Whenever Meiri makes these radical claims, he only makes them by implication. For example, he says here עובדי אלילים, one is not obligated to save them because they have no דת. This is the law regarding paternity of people who have no דת. When he makes the non-radical claims, he says "but, with regard to those who have דת...,". When he makes the radical claims, he leaves out the "but". He just does the implication. Pretty consistent. So you have to wonder: does this mean that Meiri really believes these things but can't get away with it or he's just seeding the tradition and hoping someone will come along and pasken like it? Is he cluing you in that this is really just apologetic and don't believe any of the other places he said it, either? I don't know. It's tough to imagine that he says it in so many times and yet, at the same time, there is a pattern - to me, and I have to show you all of the cases - that the more radical he gets halakhically, the less likely it is for him to spell out the implication.
One last one:
...Rabbi Henkin's really compelling argument is there's some silence - there's so many places that Meiri has the opportunity to just tell us "Christians are not עובדי עבודה זרה." He says the Sefardic rabbis write that Muslims are not עובדי עבודה זרה. He never says it about Christians. He has so many opportunities, it's suspicious.
* Meiri had previously been discussed on my blog here.
** The paper on which he was working was presented as "The Meiri’s Halakhah about Christians and Christianity: A Response to Halbertal" at the Association for Jewish Studies 39th Annual Conference in December 2007.

03 November 2009

Is There a Jewish View on Same-Gender Marriage In the Public Sphere?

With the votes in Maine and Washington today, I saw some stuff on Twitter that made me think about it, especially Alan's tweet that says "Doesn't understand these anti-marriage-equality folks in DC: why do they think their (dumb) religion has say over CIVIL marriage? Jews don't."
This got me to thinking: is this so? Does Judaism believe that a same-gendered marriage may occur?
What makes this a not simple discussion begins with the following midrash, commenting on Lev. 18.3 (even though verses 2-5 are part of the introduction to verses 6-23, with verses 24-30 being the conclusion to the middle section), the rabbis treat verse 3 as referring to something not [necessarily] in verses 6-23 (Sifra 9.8):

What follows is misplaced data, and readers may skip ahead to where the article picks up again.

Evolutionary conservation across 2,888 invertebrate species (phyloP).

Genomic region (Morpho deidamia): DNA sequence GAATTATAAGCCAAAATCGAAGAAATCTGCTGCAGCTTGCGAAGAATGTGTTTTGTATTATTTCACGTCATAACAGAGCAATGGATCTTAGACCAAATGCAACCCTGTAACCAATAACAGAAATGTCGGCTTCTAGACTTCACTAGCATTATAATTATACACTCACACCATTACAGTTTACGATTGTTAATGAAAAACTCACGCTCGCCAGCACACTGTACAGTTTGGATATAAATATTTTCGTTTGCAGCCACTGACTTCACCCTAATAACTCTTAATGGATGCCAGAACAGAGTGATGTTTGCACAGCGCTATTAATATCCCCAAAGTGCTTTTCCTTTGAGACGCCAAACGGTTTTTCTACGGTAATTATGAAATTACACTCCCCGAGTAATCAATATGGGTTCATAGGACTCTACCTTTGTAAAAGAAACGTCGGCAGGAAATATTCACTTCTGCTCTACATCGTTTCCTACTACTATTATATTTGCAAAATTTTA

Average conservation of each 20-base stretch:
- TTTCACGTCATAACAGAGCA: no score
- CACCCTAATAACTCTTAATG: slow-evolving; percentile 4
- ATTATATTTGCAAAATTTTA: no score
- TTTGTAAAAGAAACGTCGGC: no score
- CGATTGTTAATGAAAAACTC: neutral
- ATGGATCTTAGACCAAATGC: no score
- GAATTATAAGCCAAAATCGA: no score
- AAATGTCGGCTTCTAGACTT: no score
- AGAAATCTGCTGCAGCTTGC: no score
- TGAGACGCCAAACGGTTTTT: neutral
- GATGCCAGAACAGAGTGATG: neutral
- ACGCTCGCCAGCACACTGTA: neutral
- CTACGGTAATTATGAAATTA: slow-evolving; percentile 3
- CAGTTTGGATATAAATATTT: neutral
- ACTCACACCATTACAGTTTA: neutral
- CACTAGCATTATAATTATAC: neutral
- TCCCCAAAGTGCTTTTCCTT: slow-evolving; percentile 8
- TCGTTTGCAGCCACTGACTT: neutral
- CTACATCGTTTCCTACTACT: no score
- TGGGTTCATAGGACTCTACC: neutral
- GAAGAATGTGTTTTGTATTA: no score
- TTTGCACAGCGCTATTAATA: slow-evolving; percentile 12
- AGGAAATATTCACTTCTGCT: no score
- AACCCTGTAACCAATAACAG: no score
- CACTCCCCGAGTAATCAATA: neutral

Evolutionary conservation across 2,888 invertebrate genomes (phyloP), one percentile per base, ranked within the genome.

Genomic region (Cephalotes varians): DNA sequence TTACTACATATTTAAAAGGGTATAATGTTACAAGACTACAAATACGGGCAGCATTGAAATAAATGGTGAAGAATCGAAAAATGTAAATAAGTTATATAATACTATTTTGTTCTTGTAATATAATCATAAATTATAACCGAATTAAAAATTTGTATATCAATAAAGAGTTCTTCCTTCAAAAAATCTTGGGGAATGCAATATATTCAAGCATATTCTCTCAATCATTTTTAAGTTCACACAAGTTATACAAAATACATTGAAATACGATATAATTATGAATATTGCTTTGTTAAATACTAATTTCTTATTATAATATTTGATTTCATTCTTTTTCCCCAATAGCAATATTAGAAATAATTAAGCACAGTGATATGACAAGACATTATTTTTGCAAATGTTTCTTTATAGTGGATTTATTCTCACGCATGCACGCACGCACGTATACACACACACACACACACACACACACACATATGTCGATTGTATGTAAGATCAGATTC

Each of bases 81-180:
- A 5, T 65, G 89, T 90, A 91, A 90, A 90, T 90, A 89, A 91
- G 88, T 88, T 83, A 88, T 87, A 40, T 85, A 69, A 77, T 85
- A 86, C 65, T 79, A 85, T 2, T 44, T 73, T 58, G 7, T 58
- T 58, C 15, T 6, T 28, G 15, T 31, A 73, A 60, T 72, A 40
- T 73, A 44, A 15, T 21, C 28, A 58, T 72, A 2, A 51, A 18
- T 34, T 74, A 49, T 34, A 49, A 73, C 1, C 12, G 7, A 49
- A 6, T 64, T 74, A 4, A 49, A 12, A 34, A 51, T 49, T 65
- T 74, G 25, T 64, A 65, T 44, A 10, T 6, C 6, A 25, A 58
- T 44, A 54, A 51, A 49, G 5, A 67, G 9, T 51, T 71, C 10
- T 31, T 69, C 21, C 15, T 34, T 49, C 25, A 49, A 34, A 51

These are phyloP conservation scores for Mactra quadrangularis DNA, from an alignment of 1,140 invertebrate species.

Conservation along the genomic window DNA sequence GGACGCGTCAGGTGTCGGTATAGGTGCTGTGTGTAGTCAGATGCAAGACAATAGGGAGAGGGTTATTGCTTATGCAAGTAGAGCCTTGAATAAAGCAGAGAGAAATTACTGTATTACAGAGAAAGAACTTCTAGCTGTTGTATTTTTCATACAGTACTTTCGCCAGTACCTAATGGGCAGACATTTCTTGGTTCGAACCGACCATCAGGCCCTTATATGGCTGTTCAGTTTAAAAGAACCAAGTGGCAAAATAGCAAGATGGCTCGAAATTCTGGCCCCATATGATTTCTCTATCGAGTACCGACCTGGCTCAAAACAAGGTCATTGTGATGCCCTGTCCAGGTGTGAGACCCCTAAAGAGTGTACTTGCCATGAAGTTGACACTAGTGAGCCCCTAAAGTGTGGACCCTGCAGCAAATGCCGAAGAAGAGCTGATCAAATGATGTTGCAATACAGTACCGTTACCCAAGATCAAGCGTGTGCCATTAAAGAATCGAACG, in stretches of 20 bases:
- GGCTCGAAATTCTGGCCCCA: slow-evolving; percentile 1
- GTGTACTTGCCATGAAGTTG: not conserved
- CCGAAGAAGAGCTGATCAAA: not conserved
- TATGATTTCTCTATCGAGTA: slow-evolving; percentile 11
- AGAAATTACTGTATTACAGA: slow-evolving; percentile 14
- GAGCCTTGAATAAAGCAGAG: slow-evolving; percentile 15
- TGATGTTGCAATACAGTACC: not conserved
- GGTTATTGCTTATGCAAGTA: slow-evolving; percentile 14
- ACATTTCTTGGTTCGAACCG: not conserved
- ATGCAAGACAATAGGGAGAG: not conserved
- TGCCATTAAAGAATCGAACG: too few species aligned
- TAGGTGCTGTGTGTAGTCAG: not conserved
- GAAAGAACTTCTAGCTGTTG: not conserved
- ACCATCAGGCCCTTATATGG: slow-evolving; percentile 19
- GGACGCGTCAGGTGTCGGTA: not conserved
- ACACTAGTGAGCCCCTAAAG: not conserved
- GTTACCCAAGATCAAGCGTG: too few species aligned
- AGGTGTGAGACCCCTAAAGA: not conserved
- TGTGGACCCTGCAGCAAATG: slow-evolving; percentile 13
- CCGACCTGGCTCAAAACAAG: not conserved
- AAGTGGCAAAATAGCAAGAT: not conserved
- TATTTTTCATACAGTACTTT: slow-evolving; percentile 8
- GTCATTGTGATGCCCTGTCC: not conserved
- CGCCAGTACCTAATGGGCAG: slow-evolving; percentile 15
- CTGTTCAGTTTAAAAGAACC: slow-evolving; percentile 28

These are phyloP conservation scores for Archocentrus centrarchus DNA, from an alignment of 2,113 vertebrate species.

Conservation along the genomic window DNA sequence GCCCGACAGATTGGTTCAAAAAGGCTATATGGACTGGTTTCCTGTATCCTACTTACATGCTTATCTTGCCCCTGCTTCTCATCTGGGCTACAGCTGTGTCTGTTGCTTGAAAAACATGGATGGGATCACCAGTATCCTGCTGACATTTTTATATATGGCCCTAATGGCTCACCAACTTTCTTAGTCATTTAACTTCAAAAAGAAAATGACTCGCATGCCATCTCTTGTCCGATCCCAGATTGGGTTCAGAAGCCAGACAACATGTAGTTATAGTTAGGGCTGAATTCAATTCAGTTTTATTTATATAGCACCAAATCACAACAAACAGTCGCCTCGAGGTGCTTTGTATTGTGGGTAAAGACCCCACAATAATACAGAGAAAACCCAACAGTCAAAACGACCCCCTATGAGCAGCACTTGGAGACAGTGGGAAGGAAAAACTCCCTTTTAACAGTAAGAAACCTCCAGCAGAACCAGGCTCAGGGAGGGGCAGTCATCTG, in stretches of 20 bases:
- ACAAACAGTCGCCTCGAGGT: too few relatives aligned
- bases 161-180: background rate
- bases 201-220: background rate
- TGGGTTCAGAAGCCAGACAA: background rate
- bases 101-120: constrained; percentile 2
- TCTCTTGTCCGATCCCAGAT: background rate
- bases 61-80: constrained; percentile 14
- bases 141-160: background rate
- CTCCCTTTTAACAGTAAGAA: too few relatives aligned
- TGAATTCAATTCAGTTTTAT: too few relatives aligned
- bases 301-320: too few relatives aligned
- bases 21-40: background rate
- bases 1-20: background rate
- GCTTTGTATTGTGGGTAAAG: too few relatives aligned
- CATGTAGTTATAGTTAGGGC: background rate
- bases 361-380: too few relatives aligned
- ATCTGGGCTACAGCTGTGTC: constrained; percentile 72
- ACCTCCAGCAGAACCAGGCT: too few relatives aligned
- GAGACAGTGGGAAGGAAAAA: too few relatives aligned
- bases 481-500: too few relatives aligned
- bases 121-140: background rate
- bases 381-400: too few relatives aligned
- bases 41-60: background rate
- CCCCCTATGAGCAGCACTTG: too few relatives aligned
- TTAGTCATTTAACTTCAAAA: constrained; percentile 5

כמעשה ארץ מצרים וכמעשה ארץ כנען לא תעשו, יכול לא יבנו בניינות ולא יטעו נטיעות כמותם תלמוד לומר ובחקותיהם לא תלכו, לא אמרתי אלא בחוקים החקוקים להם ולאבותיהם ולאבות אבותיהם ומה היו עושים האיש נושא לאיש והאשה לאשה, האיש נושא אשה ובתה והאשה ניסת לשנים לכך נאמר ובחקותיהם לא תלכו
"Like the actions of the land of Egypt or like the actions of the land of Canaan you shall not do" - Is it possible that [this means that] there shall not be built buildings nor shall there be planted plantings like them? What can be learned out from this passage is that "In their particular ways you shall not walk" - I would have only said 'in their particular ways which they have distinguished as being particular to them and to their fathers and to the fathers of their fathers.'
So what did they do [that was problematic that this verse is prohibiting]? A man would marry a man and a woman would marry a woman; a man would marry a woman and her daughter and a woman would be married to to men. Therefore, it is said, "In their particular ways you shall not walk."
If that were the end of the story, it could just be that these are things Jews, alone, are to avoid, while whether or not gentiles are to avoid them is unclear. However, what further complicates the matter is the notion of the 7 Noahide commandments, which, according to Jewish tradition, are to be followed by gentiles. One of these seven is widely known as Sexual Morality - included in this commandment are a number of sexual prohibitions, including incest, bestiality, and adultery, but also includes homosexual sex between two men (but not between two women).
However, if this sexual morality aspect were to include the prohibition on marriages mentioned in the midrash, then, according to Jewish tradition, not only for Jews is same-sex/gender marriage prohibited, but also for non-Jews. And, if Jews are supposed to be the light to the nations, then we shouldn't be helping the rest of the world in a direction that is not in their best interests. On the other hand, this discussion could only arise when Jews could be able to contribute to the conversation....